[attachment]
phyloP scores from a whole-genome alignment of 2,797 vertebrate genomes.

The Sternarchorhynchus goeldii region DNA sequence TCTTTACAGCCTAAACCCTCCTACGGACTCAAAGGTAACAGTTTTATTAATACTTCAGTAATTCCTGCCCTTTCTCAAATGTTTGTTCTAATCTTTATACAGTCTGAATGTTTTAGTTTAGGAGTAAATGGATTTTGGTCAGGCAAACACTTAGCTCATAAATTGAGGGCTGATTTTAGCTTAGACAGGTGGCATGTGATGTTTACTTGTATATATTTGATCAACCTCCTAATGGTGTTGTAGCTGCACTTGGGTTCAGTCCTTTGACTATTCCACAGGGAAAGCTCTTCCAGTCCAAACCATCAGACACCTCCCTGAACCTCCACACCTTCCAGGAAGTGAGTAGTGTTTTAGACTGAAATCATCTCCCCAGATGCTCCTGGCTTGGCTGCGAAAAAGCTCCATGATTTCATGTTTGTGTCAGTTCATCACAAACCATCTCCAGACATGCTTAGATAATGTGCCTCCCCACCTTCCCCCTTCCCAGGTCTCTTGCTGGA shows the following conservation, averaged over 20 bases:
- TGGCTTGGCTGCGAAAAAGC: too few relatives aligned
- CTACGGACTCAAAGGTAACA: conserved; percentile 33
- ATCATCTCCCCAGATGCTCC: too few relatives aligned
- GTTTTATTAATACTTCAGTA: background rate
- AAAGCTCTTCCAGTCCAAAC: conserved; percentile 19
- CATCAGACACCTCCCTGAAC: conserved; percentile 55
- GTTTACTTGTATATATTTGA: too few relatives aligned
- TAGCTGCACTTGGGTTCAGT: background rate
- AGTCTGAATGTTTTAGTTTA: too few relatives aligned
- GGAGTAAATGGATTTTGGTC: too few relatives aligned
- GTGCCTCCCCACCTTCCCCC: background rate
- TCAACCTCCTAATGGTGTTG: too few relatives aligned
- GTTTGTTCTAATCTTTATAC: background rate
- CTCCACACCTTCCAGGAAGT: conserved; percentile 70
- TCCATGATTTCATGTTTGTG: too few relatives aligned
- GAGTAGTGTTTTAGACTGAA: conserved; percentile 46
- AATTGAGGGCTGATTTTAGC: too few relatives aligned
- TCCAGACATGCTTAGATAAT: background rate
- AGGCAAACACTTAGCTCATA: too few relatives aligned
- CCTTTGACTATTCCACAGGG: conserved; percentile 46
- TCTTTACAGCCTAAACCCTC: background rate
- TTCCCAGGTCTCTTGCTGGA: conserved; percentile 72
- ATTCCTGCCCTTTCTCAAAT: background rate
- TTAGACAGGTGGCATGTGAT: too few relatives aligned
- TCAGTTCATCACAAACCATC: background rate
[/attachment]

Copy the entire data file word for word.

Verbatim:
phyloP scores from a whole-genome alignment of 2,797 vertebrate genomes.

The Sternarchorhynchus goeldii region DNA sequence TCTTTACAGCCTAAACCCTCCTACGGACTCAAAGGTAACAGTTTTATTAATACTTCAGTAATTCCTGCCCTTTCTCAAATGTTTGTTCTAATCTTTATACAGTCTGAATGTTTTAGTTTAGGAGTAAATGGATTTTGGTCAGGCAAACACTTAGCTCATAAATTGAGGGCTGATTTTAGCTTAGACAGGTGGCATGTGATGTTTACTTGTATATATTTGATCAACCTCCTAATGGTGTTGTAGCTGCACTTGGGTTCAGTCCTTTGACTATTCCACAGGGAAAGCTCTTCCAGTCCAAACCATCAGACACCTCCCTGAACCTCCACACCTTCCAGGAAGTGAGTAGTGTTTTAGACTGAAATCATCTCCCCAGATGCTCCTGGCTTGGCTGCGAAAAAGCTCCATGATTTCATGTTTGTGTCAGTTCATCACAAACCATCTCCAGACATGCTTAGATAATGTGCCTCCCCACCTTCCCCCTTCCCAGGTCTCTTGCTGGA shows the following conservation, averaged over 20 bases:
- TGGCTTGGCTGCGAAAAAGC: too few relatives aligned
- CTACGGACTCAAAGGTAACA: conserved; percentile 33
- ATCATCTCCCCAGATGCTCC: too few relatives aligned
- GTTTTATTAATACTTCAGTA: background rate
- AAAGCTCTTCCAGTCCAAAC: conserved; percentile 19
- CATCAGACACCTCCCTGAAC: conserved; percentile 55
- GTTTACTTGTATATATTTGA: too few relatives aligned
- TAGCTGCACTTGGGTTCAGT: background rate
- AGTCTGAATGTTTTAGTTTA: too few relatives aligned
- GGAGTAAATGGATTTTGGTC: too few relatives aligned
- GTGCCTCCCCACCTTCCCCC: background rate
- TCAACCTCCTAATGGTGTTG: too few relatives aligned
- GTTTGTTCTAATCTTTATAC: background rate
- CTCCACACCTTCCAGGAAGT: conserved; percentile 70
- TCCATGATTTCATGTTTGTG: too few relatives aligned
- GAGTAGTGTTTTAGACTGAA: conserved; percentile 46
- AATTGAGGGCTGATTTTAGC: too few relatives aligned
- TCCAGACATGCTTAGATAAT: background rate
- AGGCAAACACTTAGCTCATA: too few relatives aligned
- CCTTTGACTATTCCACAGGG: conserved; percentile 46
- TCTTTACAGCCTAAACCCTC: background rate
- TTCCCAGGTCTCTTGCTGGA: conserved; percentile 72
- ATTCCTGCCCTTTCTCAAAT: background rate
- TTAGACAGGTGGCATGTGAT: too few relatives aligned
- TCAGTTCATCACAAACCATC: background rate